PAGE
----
What is UTI?
A urinary tract infection (UTI) is defined as “an infection in any part of your urinary system – your kidneys, ureters, bladder, and urethra.” The majority of UTIs occur in the bladder and urethra.
Being a female can be considered a risk factor for UTI. Women are as much as 30 times more likely to develop this infection than men. There are a couple of reasons for this. First, women have shorter urethras than men, meaning that bacteria have a better chance of infiltrating the bladder. Additionally, the female urethra is closer to the rectum, increasing the risk of germs spreading from the latter.
UTI complications can be severe. Unless the infection is treated promptly, complications may include:
- Sepsis, a life-threatening blood infection where the immune system is compromised.
- Recurring infections
- (For pregnant women) premature birth or low birth weight
- Long-term kidney damage or acute kidney infection
- (In men) narrowing of the urethra (gonococcal urethritis)
Risk factors for UTI
Additional risk factors associated with UTI include:
- Kidney stones or enlarged prostate
- Abnormal urinary tract physiology
- A suppressed immune system
- Use of a catheter
- Urinary surgery procedure
- Previous UTIs (around 40 percent of people who have one UTI will have a second.)
Signs of UTI to Never Ignore
If you experience any of the following symptoms, please seek medical care. (Also, continue reading after this section for prevention tips!)
When bacteria are transferred from the rectum to the urethra, and up to the bladder, abdominal pain can result. Overgrowth of E. Coli, a common bacteria found in UTIs, may worsen due to a slow immune system response – and may trigger painful symptoms.
Aching and cramping of the lower abdomen are among the most common symptoms of UTI. When this pain is frequent and ongoing, it is wise to seek the advice of a medical professional.
For some reason, the immune system can be a bit slow in responding to a urinary infection. If this happens, when the immune system does get to work, it will kick into overdrive. An immune system in overdrive requires a considerable expenditure of energy – and this can quickly drain us.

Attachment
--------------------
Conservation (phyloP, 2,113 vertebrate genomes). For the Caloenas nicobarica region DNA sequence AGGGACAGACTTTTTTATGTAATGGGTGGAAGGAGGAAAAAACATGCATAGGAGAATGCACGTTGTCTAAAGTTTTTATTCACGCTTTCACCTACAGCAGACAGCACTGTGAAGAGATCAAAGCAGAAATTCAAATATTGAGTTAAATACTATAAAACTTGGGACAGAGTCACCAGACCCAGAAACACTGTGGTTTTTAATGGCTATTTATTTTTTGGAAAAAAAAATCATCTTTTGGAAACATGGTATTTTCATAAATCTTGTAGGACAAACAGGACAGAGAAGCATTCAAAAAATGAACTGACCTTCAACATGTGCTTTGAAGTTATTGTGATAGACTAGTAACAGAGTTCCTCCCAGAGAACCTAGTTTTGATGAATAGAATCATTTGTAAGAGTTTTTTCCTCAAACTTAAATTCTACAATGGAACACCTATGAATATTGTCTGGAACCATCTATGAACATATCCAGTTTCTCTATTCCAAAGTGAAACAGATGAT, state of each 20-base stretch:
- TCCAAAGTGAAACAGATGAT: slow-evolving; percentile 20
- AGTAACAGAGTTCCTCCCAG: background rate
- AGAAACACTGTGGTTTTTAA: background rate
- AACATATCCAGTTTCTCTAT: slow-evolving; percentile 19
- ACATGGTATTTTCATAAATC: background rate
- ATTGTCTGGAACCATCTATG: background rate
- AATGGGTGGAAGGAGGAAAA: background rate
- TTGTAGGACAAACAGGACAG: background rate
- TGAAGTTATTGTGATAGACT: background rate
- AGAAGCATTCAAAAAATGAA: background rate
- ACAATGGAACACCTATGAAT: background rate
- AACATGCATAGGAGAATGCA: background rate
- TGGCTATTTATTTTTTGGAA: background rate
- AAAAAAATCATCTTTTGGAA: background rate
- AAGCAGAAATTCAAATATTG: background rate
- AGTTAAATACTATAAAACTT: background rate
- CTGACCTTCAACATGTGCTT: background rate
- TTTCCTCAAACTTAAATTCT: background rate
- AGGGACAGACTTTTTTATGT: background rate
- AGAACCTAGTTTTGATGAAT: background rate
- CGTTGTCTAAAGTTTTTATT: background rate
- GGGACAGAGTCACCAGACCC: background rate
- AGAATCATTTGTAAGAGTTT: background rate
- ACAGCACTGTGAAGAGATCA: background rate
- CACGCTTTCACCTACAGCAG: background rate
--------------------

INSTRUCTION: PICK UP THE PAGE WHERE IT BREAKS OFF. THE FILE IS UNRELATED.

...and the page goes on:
The only antidote here is to get plenty of rest following proper treatment.
The presence of an infection in the urinary tract can play games with your bladder. No doubt you’ve felt the urge to go pee only to find that you don’t have much “in there.” This false sense of urgency is a common symptom of UTI.
Speaking of pee, you may also find that yours may smell a bit funny. The presence of bacteria in the urine may produce this strange smell.
Normally-colored urine is light yellow to yellowish-brown, depending on your hydration levels. (It should almost always be the former color, by the way!) But urine that appears cloudy, gray, or pink may indicate the presence of bacteria. Blood in the urine is a possible sign also, and one that requires medical intervention.
(Foods such as beets, blackberries, and rhubarb may also alter urine color.)
Pain while urinating
The development of white blood cells, or pyuria, causes inflammation of the bladder wall. This inflammation, combined with the infected urine, is what produces pain and irritation during urination.
It’s also likely that your pee will produce a pungent odor. This is also a byproduct of bacteria within the urine.
Stomach flu-like symptoms
Besides abdominal pain, you may experience symptoms that resemble a stomach bug. If the infection spreads to the kidneys – which is a result of delayed treatment – symptoms become more severe and variable. These symptoms include a backache, chills, fever, nausea, and vomiting.
If you are also experiencing pelvic discomfort and or pain while urinating, it is wise to see a doctor, as your infection may have possibly spread to the kidneys.
Prevention and Treatment of UTI
As prevention is always the best medicine, we like to start here. To prevent UTI, here are some tips:
- First, drink plenty of water.
- Try some cranberry juice.
- Also, avoid feminine products with fragrances.
- Urinate after intercourse, if necessary.
- Finally, choose a new method of birth control (talk to your doctor or wellness professional about this one).
Treatment of UTI usually comes in the form of prescription antibiotics. Typically, antibiotics will clear up the condition within a few days. For more severe infections, a longer treatment duration and or a stronger type of antibiotics may be prescribed. Additionally, your doctor may prescribe a pain medication to relieve the irritation and burning during urination.
Other potential treatments include:
- Intravenous (IV) antibiotics
- Self-treatment (on doctor’s approval)
- Estrogen therapy
- Alternative remedies, including probiotics, garlic, and apple cider vinegar (there are plenty of natural remedies that may reduce UTI symptoms.)